provide a time period spanning from November 1999 to January 17,
2001, the date of his surgery, ultimately Mr. Ibscher misses the
two-year statute of limitations period for any claim taking place
before "February 7, 2001." Mr. Ibscher, on the other hand, argues
that the event triggering the limitation period is the date of
the surgery January 17, 2001.
While Warden Sternes is correct that Mr. Ibscher does not
provide specific dates of the alleged violations, such
information is not necessary at this stage of the litigation. It
is sufficient enough for a motion to dismiss to provide
non-specific dates, as long as some of those dates fall within
the two-year statute of limitations. Mr. Ibscher has alleged that
he notified all the Defendants about his need for medical
attention between November 1999 and January 17, 2001. Because Mr.
Ibscher filed his original Complaint on February 7, 2002, any
statements made by Mr. Ibscher to the Defendants about his
medical condition after February 7, 2000 are actionable.
Therefore, because Mr. Ibscher is not required to provide
specific dates at this time, the Motion to Dismiss is
Warden Sternes next argues that Mr. Ibscher's Fourth Amended
Complaint should be dismissed because Mr. Ibscher failed to
exhaust his administrative remedies. The Prison Litigation Reform
Act ("PLRA") of 1995 provides, in pertinent part: "No action
shall be brought with respect to prison conditions under section
1983 of this title, or any other Federal law, by a prisoner
confined in any jail, prison, or other correctional facility
until such administrative remedies as are available are
exhausted. . . ." 42 U.S.C. § 1997e(a); Massey v. Helman,
259 F.3d 641, 645 (7th Cir. 2001). Additionally, "if a prison has an internal administrative
grievance system through which a prisoner can seek to correct a
problem, then the prisoner must utilize that administrative
system before filing a claim [in court]." Massey v. Helman,
196 F.3d 727, 733 (7th Cir. 1999), cert. denied, 532 U.S. 1065
In the instant case, it appears that Mr. Ibscher went as far as
he could in the prison's internal administrative grievance
system. After filing numerous grievances, having those grievances
denied, and appealing those grievances, Mr. Ibscher received a
letter from the Illinois Department of Corrections informing him
that Mr. Ibscher's grievances will be "addressed without a formal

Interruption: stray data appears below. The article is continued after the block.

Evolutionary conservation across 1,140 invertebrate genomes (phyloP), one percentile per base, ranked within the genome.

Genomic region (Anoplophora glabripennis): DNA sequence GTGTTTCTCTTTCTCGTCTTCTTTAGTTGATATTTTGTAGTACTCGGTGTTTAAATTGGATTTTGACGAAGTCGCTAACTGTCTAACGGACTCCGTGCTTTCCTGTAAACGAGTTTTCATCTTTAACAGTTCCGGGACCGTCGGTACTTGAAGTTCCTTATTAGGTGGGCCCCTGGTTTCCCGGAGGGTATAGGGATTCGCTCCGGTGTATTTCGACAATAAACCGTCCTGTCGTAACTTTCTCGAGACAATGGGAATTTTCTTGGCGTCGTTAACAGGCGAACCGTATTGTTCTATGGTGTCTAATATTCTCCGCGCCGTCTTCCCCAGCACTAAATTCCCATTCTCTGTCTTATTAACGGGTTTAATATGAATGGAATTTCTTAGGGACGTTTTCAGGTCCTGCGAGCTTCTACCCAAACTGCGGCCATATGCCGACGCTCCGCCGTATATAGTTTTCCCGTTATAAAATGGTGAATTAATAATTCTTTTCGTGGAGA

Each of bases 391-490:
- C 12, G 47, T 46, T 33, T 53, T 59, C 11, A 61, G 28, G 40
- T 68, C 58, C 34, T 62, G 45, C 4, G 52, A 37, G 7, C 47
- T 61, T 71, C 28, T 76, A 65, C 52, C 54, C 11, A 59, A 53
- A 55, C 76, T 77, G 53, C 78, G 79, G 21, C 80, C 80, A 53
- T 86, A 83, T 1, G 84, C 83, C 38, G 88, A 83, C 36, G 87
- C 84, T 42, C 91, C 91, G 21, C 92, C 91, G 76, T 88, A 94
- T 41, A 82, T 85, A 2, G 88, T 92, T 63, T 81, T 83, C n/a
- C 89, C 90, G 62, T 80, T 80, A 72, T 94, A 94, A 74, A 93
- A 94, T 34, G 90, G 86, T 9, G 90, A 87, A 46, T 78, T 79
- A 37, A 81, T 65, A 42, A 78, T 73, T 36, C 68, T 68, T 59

hearing," and that in the opinion of the Administrative Review
Board, "[b]ased on a total review of all available information, . . .
the issue was appropriately addressed by the institutional
administration." (See notice from Administrative Review Board,
attached as an unmarked exhibit to the original Complaint.) No
other information, in terms of appealing the decision, was
provided. Mr. Ibscher has more than fulfilled the purpose of
proceeding initially at the administrative level to provide the
governmental agency sufficient notice to investigate the incident
and give correctional officials the opportunity to rectify the
perceived problem before the courts become involved. See Palay
v. U.S., 125 F. Supp.2d 855, 859 (N.D. Ill. 2000). Therefore,
this court finds Mr. Ibscher did exhaust his administrative
remedies before filing the instant action.
Lastly, Warden Sternes argues that qualified immunity bar Mr.
Ibscher's suit altogether. In determining whether a State
employee is protected by qualified immunity, this court must
determine whether Mr. Ibscher has alleged a constitutional
deprivation, and then determine whether the constitutional right
was clearly established at the time of the violation. Spiegel v.
Cortese, 196 F.3d 717, 723 (7th Cir. 1999). Mr. Ibscher claims
he notified Warden Sternes about his medical condition. Mr. Ibscher was thus exercising his Eighth Amendment
right to be free from the infliction of unnecessary and wanton
infliction of pain. Estelle v. Gamble, 429 U.S. 97, 104 (1976).
The constitutional right of a prisoner to be free from the
infliction of unnecessary and wanton infliction of pain was
clearly established at the time Mr. Ibscher complained about his
medical condition to Warden Sternes. Therefore, because Mr.
Ibscher has alleged an Eighth Amendment violation, and that
constitutional right was clearly established at the time of the
violations, Warden Sternes' Motion to Dismiss based on qualified
immunity is denied.
For the above stated reasons, Warden Sternes' Motion to Dismiss
is denied. Warden Sternes is ordered to answer or otherwise plead
within twenty-one days of the date of this Order.